For picking a topic, a three-step process is often helpful. First, pick a type of disaster you’re interested in. Then, pick a specific instance of that disaster. Thirdly, choose a specific aspect of that disaster to talk about. Depending on the geographical size of the disaster, you may need to choose a specific geographic region too (for example, the Boxing Day tsunami of 2004). Be creative – if you’ve got an idea that you’d like to write about but aren’t sure if it’s appropriate, ask either one of the professors or teaching assistants. Suggested structure: Case study papers are different than some papers you may write in university because there is not a central thesis that you are trying to develop.
There’s no central argument that you’re presenting analysis for; instead, you’re presenting a picture of an event that happened, with an explanation and some analysis. As such, an essay structure is not relevant to this paper. This outline is only suggested – don’t artificially structure your paper to fit this exact form. However, the abstract is required (see below for information about writing an abstract). Please include section headings in your paper as well as a title page. For the purpose of an example, use Hurricane Andrew’s effect on agriculture in Florida as a sample topic. • Abstract (see below) • Introduction (introduce Hurricane Andrew and the sorts of agriculture in its path. Give an idea of the specifics of each – how big the hurricane was, its path, etc, as well as the types of agriculture, size of the industry, etc. Do not reiterate basic information from class about the type of disaster you are writing about, ie, don’t spend time explaining what a hurricane is and how it forms.)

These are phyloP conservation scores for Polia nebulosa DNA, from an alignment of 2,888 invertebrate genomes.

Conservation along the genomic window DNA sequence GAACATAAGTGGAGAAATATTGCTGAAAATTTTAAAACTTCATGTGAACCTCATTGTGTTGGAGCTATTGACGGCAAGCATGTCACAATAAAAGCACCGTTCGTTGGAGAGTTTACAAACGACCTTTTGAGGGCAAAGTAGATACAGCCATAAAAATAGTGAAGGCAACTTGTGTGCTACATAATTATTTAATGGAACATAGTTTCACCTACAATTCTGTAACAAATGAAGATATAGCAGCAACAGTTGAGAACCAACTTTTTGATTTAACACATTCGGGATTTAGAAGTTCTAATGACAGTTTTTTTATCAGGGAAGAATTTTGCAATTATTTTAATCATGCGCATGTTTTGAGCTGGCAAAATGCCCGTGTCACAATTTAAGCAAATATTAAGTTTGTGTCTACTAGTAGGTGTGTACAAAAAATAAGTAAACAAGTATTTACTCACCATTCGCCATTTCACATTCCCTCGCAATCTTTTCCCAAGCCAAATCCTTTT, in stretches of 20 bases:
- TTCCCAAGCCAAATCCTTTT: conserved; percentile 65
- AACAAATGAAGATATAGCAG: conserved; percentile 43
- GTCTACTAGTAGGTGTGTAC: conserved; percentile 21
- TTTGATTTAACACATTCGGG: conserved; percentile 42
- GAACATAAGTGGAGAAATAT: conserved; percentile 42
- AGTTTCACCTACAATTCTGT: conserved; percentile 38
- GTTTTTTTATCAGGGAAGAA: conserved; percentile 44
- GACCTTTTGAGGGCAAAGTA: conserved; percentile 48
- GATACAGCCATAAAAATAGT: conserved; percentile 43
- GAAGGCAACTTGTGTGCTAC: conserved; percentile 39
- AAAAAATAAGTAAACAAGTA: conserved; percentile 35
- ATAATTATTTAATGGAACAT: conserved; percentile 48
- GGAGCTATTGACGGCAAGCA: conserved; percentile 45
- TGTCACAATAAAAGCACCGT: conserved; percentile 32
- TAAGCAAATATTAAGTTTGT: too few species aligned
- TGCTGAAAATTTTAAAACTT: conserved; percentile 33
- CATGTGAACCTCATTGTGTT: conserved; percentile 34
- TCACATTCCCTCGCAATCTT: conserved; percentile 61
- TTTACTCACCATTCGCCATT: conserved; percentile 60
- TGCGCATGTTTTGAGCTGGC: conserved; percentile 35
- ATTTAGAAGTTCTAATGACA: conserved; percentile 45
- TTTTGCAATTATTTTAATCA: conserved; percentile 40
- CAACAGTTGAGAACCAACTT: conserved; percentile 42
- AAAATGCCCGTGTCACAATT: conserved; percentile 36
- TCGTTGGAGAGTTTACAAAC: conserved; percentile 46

• Description of the effect of the disaster (Was the damage just that the crops were destroyed? Perhaps there are other connections – damaged machinery, no way to harvest and distribute crops even if not totally damaged, etc. Enumerate the damage, but also think deeply about the effect of the disaster. This section should not be just a list of numbers.) • Response to the disaster / Efforts to repair the damage (How did the farmers respond? Was anything salvageable? What issues complicated their response? What problems did they have dealing with the disaster?) • Discussion (Some analysis tying together the pieces of information you’ve gathered in previous sections) • Conclusion (Summarize what you’ve discussed throughout the paper, but don’t just reiterate a bunch of numbers. Depending on the topic and writing style, your discussion may be woven into your conclusions.) • Bibliography (see below)